Writer: Joss Whedon
Artist: John Cassaday
Colours: Laura Depuy
It's a grueling task doing a spoiler-free (Marvel's strict rules) advance review for this issue, trying to avoid the elephant in the room, namely the aftermath of Cyclops' death in the previous issue; there has been a lot of discussion about the death and how this arc lines up with the Messiah CompleX continuity in the rest pf x-titles. All I will say for now, is that most of the questions will be made clear by the end of this issue.
and now this issue:
When Whedon first launched the title, I resisted the hype as much as humanly possible, trying to bad-talk the book as much as possible and discover the cracks in every page. Talk about hopeless. For once the hype is right, and there can be no denying it.
In the first draft of the review, I had decided to skip all the usual routine about how "this is the best an X-Men book will ever be, so enjoy it for one month more while you still can". But, it's hard to resist: it is true, after all. Marvel realizes this as well, thus giving this title the special deadline-breaking privileges to make sure the art is the best it could possibly be to fit a volume of work that will be re-read and references back for decades to come. I wish they had made the same realization earlier, back when Morrison's New X-Men run was in full-swing and the book was shoved into a bi-weekly schedule and fill-in hell. Whedon and Cassaday certainly benefit from that experience.
Some persistent nay-sayers might retort 'Hey, the guy's only writing an X-book, it's not like he's reinventing the wheel'. Well, that's where they're wrong: in this issue he actually does.
Joss Whedon rewrites the book on comics (well, more like adds an appendix, but allow me my hyperbole this once), introducing a brand new tool in the arsenal of the medium, something unique to comics alone which no other medium could reproduce. I wish I could do more than tease, but this ties into the major twist in the storyline ('oh no! now he's said there's a twist!'). I knew Whedon had a talent for revisiting classic scenes from X-Men history and shedding light at them from a new perspective, but I never imagined he'd be doing the same with his own X-Men stories!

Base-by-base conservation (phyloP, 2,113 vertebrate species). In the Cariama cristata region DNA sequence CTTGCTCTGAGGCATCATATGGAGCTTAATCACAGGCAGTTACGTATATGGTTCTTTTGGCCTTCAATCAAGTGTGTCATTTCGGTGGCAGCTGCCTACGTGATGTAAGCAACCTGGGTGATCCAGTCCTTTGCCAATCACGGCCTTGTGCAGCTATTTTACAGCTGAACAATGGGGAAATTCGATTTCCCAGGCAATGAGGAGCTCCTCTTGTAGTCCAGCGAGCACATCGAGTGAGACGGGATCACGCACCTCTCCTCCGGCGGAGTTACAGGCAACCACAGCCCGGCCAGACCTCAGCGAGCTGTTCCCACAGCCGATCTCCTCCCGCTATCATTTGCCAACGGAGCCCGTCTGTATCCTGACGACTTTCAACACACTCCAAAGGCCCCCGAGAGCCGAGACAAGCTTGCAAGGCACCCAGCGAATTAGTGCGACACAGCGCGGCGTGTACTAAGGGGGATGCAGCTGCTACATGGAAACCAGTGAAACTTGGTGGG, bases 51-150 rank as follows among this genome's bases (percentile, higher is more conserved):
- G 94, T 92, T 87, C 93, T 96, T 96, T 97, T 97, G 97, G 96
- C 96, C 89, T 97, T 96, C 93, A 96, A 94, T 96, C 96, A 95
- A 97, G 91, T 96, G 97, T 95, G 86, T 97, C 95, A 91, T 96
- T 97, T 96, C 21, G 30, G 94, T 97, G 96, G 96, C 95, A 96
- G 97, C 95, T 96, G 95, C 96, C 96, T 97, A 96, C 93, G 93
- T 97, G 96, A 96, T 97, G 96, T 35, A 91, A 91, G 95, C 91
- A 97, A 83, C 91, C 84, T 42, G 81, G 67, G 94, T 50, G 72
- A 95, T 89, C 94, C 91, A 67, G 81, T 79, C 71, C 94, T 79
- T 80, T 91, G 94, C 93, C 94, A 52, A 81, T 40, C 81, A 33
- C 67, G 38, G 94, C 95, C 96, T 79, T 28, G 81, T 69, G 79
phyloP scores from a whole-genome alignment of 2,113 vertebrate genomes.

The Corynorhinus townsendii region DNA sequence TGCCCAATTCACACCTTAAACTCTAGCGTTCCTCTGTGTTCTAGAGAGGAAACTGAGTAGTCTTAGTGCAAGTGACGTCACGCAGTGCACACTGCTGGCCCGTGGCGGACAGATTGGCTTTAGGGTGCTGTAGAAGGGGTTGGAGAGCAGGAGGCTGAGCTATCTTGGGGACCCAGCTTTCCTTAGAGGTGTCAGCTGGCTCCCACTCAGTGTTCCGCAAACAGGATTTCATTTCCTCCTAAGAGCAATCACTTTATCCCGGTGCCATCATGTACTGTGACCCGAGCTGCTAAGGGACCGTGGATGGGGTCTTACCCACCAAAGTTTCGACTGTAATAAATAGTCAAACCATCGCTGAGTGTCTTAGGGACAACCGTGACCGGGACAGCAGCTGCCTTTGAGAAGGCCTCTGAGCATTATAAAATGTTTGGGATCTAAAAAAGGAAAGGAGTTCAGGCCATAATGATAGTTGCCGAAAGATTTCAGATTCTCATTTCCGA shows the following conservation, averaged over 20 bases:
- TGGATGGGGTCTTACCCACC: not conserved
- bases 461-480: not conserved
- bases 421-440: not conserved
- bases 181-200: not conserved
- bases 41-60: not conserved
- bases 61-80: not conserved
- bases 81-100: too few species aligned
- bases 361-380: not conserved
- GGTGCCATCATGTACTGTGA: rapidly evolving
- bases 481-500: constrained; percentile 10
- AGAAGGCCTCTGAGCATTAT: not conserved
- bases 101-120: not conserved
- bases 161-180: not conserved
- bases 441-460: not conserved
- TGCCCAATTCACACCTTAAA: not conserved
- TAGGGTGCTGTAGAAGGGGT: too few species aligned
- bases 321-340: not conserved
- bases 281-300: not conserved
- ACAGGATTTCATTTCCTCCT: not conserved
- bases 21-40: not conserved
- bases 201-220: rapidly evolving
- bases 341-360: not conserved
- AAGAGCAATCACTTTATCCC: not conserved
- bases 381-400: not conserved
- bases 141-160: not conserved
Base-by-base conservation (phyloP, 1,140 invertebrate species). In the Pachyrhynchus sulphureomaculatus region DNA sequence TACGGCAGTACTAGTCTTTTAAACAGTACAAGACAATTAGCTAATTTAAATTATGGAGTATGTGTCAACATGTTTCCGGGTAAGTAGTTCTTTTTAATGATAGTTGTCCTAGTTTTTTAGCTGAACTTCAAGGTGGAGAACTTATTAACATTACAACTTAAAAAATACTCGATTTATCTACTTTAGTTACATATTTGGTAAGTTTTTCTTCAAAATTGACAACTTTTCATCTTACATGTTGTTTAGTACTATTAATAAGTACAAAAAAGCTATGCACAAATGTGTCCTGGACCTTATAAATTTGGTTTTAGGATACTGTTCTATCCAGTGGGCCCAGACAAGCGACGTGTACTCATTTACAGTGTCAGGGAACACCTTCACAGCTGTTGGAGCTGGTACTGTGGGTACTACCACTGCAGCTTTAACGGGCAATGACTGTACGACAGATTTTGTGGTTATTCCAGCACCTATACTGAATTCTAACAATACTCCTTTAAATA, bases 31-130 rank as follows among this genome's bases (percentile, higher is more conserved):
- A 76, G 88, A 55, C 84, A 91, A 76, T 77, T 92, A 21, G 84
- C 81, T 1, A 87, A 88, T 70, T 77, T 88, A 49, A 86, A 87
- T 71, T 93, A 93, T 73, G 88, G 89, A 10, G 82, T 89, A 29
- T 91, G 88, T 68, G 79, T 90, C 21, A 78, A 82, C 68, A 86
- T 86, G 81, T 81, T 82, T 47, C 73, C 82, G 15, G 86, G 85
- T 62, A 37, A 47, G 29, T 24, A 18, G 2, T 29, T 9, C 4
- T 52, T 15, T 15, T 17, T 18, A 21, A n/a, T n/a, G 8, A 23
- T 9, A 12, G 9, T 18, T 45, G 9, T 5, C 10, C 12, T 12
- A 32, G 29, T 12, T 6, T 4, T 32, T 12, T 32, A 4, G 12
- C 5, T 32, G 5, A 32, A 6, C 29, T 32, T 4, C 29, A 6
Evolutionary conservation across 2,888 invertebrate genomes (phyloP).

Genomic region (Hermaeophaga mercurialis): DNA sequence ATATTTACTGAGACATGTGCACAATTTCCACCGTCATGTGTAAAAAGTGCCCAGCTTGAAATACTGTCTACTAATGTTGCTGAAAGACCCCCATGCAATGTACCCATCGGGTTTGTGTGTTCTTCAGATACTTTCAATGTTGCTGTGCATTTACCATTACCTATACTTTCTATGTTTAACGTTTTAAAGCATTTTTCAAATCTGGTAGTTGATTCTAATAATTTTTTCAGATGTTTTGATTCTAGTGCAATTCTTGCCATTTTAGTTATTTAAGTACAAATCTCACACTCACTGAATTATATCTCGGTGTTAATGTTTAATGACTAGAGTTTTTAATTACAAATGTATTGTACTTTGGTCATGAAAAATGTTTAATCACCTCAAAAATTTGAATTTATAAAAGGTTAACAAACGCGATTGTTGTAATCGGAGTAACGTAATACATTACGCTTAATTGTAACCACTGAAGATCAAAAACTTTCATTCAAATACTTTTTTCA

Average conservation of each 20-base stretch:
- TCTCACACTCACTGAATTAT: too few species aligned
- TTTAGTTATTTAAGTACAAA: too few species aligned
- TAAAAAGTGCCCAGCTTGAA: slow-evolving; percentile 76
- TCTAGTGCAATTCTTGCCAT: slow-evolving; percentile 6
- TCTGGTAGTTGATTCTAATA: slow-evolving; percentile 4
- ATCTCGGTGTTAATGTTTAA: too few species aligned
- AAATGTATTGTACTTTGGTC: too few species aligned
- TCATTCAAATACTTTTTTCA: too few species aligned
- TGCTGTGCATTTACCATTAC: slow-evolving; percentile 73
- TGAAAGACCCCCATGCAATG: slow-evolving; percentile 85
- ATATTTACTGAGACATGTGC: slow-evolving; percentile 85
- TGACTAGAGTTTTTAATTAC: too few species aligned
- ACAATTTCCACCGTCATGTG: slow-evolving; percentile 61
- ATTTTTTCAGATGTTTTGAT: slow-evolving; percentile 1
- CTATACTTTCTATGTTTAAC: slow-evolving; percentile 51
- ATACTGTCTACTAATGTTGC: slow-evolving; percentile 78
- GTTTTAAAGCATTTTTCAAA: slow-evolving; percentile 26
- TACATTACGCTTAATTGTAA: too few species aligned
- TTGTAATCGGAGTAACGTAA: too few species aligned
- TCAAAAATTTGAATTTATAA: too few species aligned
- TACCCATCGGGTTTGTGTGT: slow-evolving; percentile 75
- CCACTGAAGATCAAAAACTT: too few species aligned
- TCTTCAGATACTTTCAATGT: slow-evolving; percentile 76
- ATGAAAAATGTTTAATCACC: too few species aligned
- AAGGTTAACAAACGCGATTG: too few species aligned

Enough Whedon hype for this review though! Instead, let's talk up John Cassaday.
When Ord of the Breakworld first showed up in the opening arc, I had found him a visually unimpressive alien villain. No distinctive costume, no catchy colour scheme, no cool headgear (seriously, what was up with the metal nose-muzzle and those funky eyebrows?). He just looked poor to me. (wait, here comes the 'but' again). Now I get it. See now, the X-Men have visited Breakworld and we got to see Cassaday's brilliance in design. He hadn't created a throwaway one-note villain; he had designed a entirely new alien race: their bone structure, their facial features, their body language, their materials and their fashion, their armour and their architecture. The kind of thing Jack Kirby (i.e. the Skrulls, the Kree) would make seem effortless, yet we hadn't really seen since Dave Cockrum created the Shi'ar for Uncanny X-Men. An alien civilisation designed whole cloth for the sake of one storyline.
Whedon does love to break loose once in a while and indulge himself in a new alien landscape for a closing chapter; here he doesn't have the budgetary hindrances when creating Pylea for the wrap-up of Angel Season 2, but instead has the only limitation of John Cassaday's pen and imagination. Cassaday is the perfect fit for this, having proven himself in this area from his previous work with Warren Ellis in Planetary --which called for this kind of feat only every other issue.
Before I wrap this up, a small tease without breaking spoilers taboos. By the end of the story, you'd have gone guaranteed WHOA over at least 4 scenes, before the shocking double geek-gasm finale, starting with a Thundercats moment and finishing with a splash which rivals in coolness 'that' Kitty cliffhanger from #15.
Sunday, November 04, 2007
Writer: Joss Whedon